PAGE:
When reading the resolutions docket, I noticed a group of my fellow Membership First candidates had also brought a resolution to the floor to add LGBTQ+ actors in Diversity-In-Casting initiatives. I hadn’t realized LGBTQ+ actors were not included in SAG-AFTRA’s Diversity-in-Casting until convention (by the way, this resolution passed with no contest!). They also don’t warn you is that the convention is not for the faint of heart – it’s four days of constant yelling, arguing, and debating why what you’re saying matters. For some is overwhelming, but apparently I don’t know any better, because before I knew it, I was standing up yelling with some of the longest serving union political members. I was grateful to be with the Membership First slate, who made sure that even when things went awry, I was listened to, heard, and taken care of. I even cracked the hardest of union men with corny dad jokes when things got tough.
When it came time to present my resolution on Sunday morning, again, I was the only one who said their pronouns (however, my selected backup speaker in case of contest, a fellow Membership First delegate, made sure her pronouns were also in her statement). I had one minute to present why this resolution mattered in front of 300 people, including a stage of 12 people in the highest levels of union leadership staring down at me. I normally don’t get stage fright or anxiety when speaking, but explaining to 300 people why your existence should be respected in under a minute is nerve-wracking! When they called time on my statement, I ran away from the mic and said “OKAY!!!!!”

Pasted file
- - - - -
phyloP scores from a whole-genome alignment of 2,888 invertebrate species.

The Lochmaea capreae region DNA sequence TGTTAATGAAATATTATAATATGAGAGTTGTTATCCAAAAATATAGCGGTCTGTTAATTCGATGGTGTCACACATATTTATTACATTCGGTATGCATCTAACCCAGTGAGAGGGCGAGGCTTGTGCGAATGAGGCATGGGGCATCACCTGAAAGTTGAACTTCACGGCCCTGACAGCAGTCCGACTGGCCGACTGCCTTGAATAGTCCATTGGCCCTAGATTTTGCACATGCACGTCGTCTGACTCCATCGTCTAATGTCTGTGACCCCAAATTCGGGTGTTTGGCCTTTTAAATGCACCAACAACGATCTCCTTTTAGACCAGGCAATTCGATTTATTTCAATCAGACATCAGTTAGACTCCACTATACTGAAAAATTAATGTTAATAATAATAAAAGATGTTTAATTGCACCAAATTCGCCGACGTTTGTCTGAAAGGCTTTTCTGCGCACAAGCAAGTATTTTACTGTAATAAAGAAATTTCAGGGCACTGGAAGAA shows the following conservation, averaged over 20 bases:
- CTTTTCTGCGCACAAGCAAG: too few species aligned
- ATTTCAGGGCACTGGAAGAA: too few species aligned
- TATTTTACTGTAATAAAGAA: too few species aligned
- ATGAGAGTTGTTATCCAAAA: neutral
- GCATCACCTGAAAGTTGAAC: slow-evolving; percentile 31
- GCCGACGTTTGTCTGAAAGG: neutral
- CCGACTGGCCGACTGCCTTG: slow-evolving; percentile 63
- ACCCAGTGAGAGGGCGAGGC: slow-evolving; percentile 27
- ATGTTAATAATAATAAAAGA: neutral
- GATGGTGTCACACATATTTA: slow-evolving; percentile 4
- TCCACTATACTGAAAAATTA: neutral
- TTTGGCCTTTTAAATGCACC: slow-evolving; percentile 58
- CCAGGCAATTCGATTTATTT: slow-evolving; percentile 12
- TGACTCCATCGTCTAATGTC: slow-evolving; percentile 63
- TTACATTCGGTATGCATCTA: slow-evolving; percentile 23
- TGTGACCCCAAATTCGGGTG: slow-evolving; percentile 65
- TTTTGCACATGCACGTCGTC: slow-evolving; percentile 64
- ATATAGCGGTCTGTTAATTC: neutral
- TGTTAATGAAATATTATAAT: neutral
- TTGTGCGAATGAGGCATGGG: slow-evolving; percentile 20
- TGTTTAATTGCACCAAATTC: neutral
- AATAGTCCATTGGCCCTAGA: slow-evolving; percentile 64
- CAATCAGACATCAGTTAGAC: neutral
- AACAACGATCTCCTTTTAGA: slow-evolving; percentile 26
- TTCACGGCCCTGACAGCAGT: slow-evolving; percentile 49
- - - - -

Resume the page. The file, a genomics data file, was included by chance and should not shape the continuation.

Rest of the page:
Apparently, my minor anxiety attack was charming enough to induce a room full of laughing and a standing ovation. It was overwhelmingly passed with no contest and no need for a backup speaker. When it was announced I was a first time delegate, the cheering continued and folks came up to me to congratulate me, which was surreal. From what I found out, to stare down the leadership and convince them what I had to say mattered as a first time delegate in an opposition party — and to have them approve my resolution! — is extremely rare, and I did it in the most unapologetically queer way possible. I ended up meeting with delegates across the aisle and across the country who asked me how to make their locals more inclusive, which was very flattering but also made me painfully aware that we need more LGBTQ+ folks in union leadership.
After convention, I received an email that I would be part of the Los Angeles Local NextGen Performers committee, as well as serving as an alternate to the National NextGen Performers and LGBTQ+ committees, so I’m in union politics deep now. I plan on running again in 2021 as a delegate and I’ll also throw my hat in the LA local board election race. I encourage fellow LGBTQ+ actors to also run next SAG-AFTRA election. Unions need LGBTQ+ people and the only way we will continue queering union politics is having more LGBTQ+ folks in power, no matter the industry. We are only as strong as our union leadership. The water’s fine. Come join us.⚡
Edited by Carmen